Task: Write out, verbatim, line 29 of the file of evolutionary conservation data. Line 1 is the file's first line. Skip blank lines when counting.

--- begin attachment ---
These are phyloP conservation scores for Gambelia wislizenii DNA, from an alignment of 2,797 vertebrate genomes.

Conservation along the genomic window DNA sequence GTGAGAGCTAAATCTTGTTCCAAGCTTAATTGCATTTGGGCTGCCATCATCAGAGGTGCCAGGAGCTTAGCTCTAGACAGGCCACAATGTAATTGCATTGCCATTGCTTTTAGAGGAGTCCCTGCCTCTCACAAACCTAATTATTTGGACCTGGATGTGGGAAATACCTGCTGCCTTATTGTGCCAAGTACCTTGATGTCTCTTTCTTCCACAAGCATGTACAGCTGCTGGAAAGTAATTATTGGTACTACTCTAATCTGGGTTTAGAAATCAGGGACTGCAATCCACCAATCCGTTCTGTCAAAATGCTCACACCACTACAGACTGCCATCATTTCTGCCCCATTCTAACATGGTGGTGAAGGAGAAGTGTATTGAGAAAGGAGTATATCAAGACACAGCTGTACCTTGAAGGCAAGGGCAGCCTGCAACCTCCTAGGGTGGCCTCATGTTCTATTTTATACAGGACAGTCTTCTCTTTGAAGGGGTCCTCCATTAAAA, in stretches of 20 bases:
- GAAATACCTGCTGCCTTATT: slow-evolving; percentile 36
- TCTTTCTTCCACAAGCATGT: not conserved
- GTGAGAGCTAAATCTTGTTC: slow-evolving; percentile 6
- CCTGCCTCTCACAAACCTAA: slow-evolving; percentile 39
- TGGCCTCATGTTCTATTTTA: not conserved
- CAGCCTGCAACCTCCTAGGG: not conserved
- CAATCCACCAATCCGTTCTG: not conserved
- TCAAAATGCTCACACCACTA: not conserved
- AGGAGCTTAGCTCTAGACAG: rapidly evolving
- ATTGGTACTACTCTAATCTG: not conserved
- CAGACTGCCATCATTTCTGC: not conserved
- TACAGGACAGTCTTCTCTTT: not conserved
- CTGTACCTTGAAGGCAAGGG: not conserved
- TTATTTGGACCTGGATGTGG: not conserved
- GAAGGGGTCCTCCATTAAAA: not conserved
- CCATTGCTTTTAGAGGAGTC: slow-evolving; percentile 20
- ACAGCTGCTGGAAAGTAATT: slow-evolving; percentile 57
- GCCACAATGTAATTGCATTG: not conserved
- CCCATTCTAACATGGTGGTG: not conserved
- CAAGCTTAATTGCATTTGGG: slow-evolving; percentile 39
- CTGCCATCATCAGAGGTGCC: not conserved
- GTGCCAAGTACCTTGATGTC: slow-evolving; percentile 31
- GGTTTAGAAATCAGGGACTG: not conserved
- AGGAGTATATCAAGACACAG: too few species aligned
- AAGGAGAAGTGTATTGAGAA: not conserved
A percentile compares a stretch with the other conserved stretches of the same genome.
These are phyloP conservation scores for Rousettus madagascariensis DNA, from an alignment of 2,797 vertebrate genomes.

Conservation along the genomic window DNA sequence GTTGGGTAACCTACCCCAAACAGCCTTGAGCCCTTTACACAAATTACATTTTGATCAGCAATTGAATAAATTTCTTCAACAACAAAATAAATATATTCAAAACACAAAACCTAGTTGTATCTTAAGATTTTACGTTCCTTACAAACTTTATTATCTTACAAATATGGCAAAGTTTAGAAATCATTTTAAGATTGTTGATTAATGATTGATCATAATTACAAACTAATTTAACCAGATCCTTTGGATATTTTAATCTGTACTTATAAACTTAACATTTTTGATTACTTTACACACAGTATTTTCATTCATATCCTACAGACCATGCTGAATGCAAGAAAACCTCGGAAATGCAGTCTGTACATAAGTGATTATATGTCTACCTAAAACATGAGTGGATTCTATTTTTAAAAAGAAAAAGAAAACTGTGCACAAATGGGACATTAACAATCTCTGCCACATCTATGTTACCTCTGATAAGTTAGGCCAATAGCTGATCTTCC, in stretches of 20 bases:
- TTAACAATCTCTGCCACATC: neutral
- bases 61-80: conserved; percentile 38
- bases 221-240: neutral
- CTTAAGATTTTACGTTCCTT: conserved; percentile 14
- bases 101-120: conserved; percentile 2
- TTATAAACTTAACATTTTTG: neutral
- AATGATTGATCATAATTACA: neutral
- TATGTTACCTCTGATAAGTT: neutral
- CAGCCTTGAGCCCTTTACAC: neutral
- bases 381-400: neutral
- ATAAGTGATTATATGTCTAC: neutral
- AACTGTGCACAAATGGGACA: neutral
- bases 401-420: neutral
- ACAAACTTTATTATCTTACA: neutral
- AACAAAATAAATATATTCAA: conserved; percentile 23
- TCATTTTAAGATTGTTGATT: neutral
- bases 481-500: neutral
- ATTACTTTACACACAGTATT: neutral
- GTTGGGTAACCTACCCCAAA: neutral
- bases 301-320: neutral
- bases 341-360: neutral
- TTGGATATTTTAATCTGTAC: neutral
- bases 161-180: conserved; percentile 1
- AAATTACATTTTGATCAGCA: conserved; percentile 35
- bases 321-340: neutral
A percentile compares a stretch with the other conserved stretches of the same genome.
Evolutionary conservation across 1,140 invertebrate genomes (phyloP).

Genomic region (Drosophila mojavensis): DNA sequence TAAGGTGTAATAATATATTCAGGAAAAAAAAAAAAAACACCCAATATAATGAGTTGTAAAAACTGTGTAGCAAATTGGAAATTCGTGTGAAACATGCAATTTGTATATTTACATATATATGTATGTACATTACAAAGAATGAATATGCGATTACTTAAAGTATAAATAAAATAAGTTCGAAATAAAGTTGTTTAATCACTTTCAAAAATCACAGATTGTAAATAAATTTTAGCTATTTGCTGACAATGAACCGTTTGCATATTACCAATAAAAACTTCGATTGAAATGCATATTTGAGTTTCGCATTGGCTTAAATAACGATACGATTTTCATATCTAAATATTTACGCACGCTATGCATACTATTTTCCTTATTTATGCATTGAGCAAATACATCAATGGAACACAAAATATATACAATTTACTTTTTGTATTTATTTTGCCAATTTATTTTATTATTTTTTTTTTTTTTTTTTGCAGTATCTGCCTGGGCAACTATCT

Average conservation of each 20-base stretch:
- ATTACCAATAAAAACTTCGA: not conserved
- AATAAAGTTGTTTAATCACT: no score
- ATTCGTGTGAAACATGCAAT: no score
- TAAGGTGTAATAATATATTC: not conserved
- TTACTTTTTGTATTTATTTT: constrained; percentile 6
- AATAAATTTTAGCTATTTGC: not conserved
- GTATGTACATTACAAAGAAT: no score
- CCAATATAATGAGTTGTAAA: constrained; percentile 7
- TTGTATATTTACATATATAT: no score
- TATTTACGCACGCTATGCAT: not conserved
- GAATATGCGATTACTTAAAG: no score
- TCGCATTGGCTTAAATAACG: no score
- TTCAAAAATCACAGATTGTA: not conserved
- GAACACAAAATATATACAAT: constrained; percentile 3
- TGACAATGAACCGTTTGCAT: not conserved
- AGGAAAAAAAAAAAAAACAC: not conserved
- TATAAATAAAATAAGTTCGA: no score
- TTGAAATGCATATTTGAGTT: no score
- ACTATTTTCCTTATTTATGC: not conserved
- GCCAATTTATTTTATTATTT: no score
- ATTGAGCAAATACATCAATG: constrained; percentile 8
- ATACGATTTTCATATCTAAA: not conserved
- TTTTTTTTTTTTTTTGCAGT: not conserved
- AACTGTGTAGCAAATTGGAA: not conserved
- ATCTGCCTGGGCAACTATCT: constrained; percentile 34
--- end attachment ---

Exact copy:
These are phyloP conservation scores for Rousettus madagascariensis DNA, from an alignment of 2,797 vertebrate genomes.